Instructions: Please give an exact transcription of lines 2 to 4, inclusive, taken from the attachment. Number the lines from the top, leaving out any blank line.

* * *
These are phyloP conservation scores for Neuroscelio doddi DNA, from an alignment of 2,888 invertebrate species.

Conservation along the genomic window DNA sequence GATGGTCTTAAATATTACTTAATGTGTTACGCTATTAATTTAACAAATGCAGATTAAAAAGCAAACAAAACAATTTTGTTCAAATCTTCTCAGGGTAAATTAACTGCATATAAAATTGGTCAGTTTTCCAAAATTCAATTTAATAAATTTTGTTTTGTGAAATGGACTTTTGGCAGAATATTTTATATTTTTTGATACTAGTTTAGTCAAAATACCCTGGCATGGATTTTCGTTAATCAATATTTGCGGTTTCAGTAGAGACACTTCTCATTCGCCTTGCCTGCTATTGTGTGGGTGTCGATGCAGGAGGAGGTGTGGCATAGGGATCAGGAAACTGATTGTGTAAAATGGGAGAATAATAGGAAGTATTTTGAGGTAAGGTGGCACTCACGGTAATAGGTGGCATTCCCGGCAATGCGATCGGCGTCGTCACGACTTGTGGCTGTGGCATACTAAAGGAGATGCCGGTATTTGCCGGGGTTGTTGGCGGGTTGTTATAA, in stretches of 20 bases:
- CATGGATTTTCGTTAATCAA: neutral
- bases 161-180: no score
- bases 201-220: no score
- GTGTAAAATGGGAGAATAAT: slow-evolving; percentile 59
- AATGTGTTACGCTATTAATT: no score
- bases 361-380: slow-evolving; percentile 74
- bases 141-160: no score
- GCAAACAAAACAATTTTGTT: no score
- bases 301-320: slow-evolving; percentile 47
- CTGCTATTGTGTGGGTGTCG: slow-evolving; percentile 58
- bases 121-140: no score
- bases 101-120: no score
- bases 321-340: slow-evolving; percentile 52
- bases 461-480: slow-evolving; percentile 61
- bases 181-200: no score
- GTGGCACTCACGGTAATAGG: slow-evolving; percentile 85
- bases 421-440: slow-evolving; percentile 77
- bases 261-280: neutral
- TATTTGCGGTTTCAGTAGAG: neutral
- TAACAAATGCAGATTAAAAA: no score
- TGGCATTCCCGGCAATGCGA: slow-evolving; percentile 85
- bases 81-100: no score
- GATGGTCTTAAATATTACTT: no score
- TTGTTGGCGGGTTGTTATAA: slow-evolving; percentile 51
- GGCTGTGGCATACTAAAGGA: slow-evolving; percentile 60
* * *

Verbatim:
Conservation along the genomic window DNA sequence GATGGTCTTAAATATTACTTAATGTGTTACGCTATTAATTTAACAAATGCAGATTAAAAAGCAAACAAAACAATTTTGTTCAAATCTTCTCAGGGTAAATTAACTGCATATAAAATTGGTCAGTTTTCCAAAATTCAATTTAATAAATTTTGTTTTGTGAAATGGACTTTTGGCAGAATATTTTATATTTTTTGATACTAGTTTAGTCAAAATACCCTGGCATGGATTTTCGTTAATCAATATTTGCGGTTTCAGTAGAGACACTTCTCATTCGCCTTGCCTGCTATTGTGTGGGTGTCGATGCAGGAGGAGGTGTGGCATAGGGATCAGGAAACTGATTGTGTAAAATGGGAGAATAATAGGAAGTATTTTGAGGTAAGGTGGCACTCACGGTAATAGGTGGCATTCCCGGCAATGCGATCGGCGTCGTCACGACTTGTGGCTGTGGCATACTAAAGGAGATGCCGGTATTTGCCGGGGTTGTTGGCGGGTTGTTATAA, in stretches of 20 bases:
- CATGGATTTTCGTTAATCAA: neutral
- bases 161-180: no score